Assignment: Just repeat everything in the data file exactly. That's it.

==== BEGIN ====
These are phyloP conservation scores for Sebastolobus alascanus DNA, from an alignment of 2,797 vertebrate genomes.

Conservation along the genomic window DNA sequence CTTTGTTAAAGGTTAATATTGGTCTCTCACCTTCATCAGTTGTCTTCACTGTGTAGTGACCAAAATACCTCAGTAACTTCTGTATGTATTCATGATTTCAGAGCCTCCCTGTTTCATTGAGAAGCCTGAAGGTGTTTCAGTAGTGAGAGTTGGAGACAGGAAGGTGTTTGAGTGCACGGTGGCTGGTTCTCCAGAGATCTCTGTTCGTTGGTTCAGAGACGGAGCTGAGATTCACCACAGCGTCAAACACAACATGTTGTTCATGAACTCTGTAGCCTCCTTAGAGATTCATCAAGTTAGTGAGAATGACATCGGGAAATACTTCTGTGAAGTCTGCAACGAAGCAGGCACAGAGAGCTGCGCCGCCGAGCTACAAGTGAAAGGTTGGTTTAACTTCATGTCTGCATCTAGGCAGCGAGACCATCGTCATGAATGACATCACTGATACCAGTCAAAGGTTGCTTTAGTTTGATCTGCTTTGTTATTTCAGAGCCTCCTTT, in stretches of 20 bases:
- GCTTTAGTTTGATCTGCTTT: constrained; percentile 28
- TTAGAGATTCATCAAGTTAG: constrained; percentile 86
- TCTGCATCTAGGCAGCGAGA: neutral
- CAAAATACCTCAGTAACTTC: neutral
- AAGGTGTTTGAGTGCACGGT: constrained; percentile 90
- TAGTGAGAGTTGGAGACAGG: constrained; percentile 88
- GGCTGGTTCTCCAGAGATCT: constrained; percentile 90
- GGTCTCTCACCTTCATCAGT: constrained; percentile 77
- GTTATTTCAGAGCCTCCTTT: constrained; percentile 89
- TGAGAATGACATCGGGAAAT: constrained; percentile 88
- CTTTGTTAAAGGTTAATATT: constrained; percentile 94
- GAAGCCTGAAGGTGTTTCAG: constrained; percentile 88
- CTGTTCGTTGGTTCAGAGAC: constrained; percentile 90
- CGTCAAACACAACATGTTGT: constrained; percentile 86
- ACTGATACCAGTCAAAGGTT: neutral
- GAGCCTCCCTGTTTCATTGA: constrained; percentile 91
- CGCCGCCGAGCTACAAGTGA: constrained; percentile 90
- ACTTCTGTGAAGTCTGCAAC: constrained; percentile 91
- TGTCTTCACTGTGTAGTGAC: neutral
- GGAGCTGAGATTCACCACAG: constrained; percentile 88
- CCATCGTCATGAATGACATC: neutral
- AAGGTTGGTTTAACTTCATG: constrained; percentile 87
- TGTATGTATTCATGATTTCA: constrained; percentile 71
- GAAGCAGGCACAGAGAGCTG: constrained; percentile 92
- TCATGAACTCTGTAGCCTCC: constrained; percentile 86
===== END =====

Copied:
These are phyloP conservation scores for Sebastolobus alascanus DNA, from an alignment of 2,797 vertebrate genomes.

Conservation along the genomic window DNA sequence CTTTGTTAAAGGTTAATATTGGTCTCTCACCTTCATCAGTTGTCTTCACTGTGTAGTGACCAAAATACCTCAGTAACTTCTGTATGTATTCATGATTTCAGAGCCTCCCTGTTTCATTGAGAAGCCTGAAGGTGTTTCAGTAGTGAGAGTTGGAGACAGGAAGGTGTTTGAGTGCACGGTGGCTGGTTCTCCAGAGATCTCTGTTCGTTGGTTCAGAGACGGAGCTGAGATTCACCACAGCGTCAAACACAACATGTTGTTCATGAACTCTGTAGCCTCCTTAGAGATTCATCAAGTTAGTGAGAATGACATCGGGAAATACTTCTGTGAAGTCTGCAACGAAGCAGGCACAGAGAGCTGCGCCGCCGAGCTACAAGTGAAAGGTTGGTTTAACTTCATGTCTGCATCTAGGCAGCGAGACCATCGTCATGAATGACATCACTGATACCAGTCAAAGGTTGCTTTAGTTTGATCTGCTTTGTTATTTCAGAGCCTCCTTT, in stretches of 20 bases:
- GCTTTAGTTTGATCTGCTTT: constrained; percentile 28
- TTAGAGATTCATCAAGTTAG: constrained; percentile 86
- TCTGCATCTAGGCAGCGAGA: neutral
- CAAAATACCTCAGTAACTTC: neutral
- AAGGTGTTTGAGTGCACGGT: constrained; percentile 90
- TAGTGAGAGTTGGAGACAGG: constrained; percentile 88
- GGCTGGTTCTCCAGAGATCT: constrained; percentile 90
- GGTCTCTCACCTTCATCAGT: constrained; percentile 77
- GTTATTTCAGAGCCTCCTTT: constrained; percentile 89
- TGAGAATGACATCGGGAAAT: constrained; percentile 88
- CTTTGTTAAAGGTTAATATT: constrained; percentile 94
- GAAGCCTGAAGGTGTTTCAG: constrained; percentile 88
- CTGTTCGTTGGTTCAGAGAC: constrained; percentile 90
- CGTCAAACACAACATGTTGT: constrained; percentile 86
- ACTGATACCAGTCAAAGGTT: neutral
- GAGCCTCCCTGTTTCATTGA: constrained; percentile 91
- CGCCGCCGAGCTACAAGTGA: constrained; percentile 90
- ACTTCTGTGAAGTCTGCAAC: constrained; percentile 91
- TGTCTTCACTGTGTAGTGAC: neutral
- GGAGCTGAGATTCACCACAG: constrained; percentile 88
- CCATCGTCATGAATGACATC: neutral
- AAGGTTGGTTTAACTTCATG: constrained; percentile 87
- TGTATGTATTCATGATTTCA: constrained; percentile 71
- GAAGCAGGCACAGAGAGCTG: constrained; percentile 92
- TCATGAACTCTGTAGCCTCC: constrained; percentile 86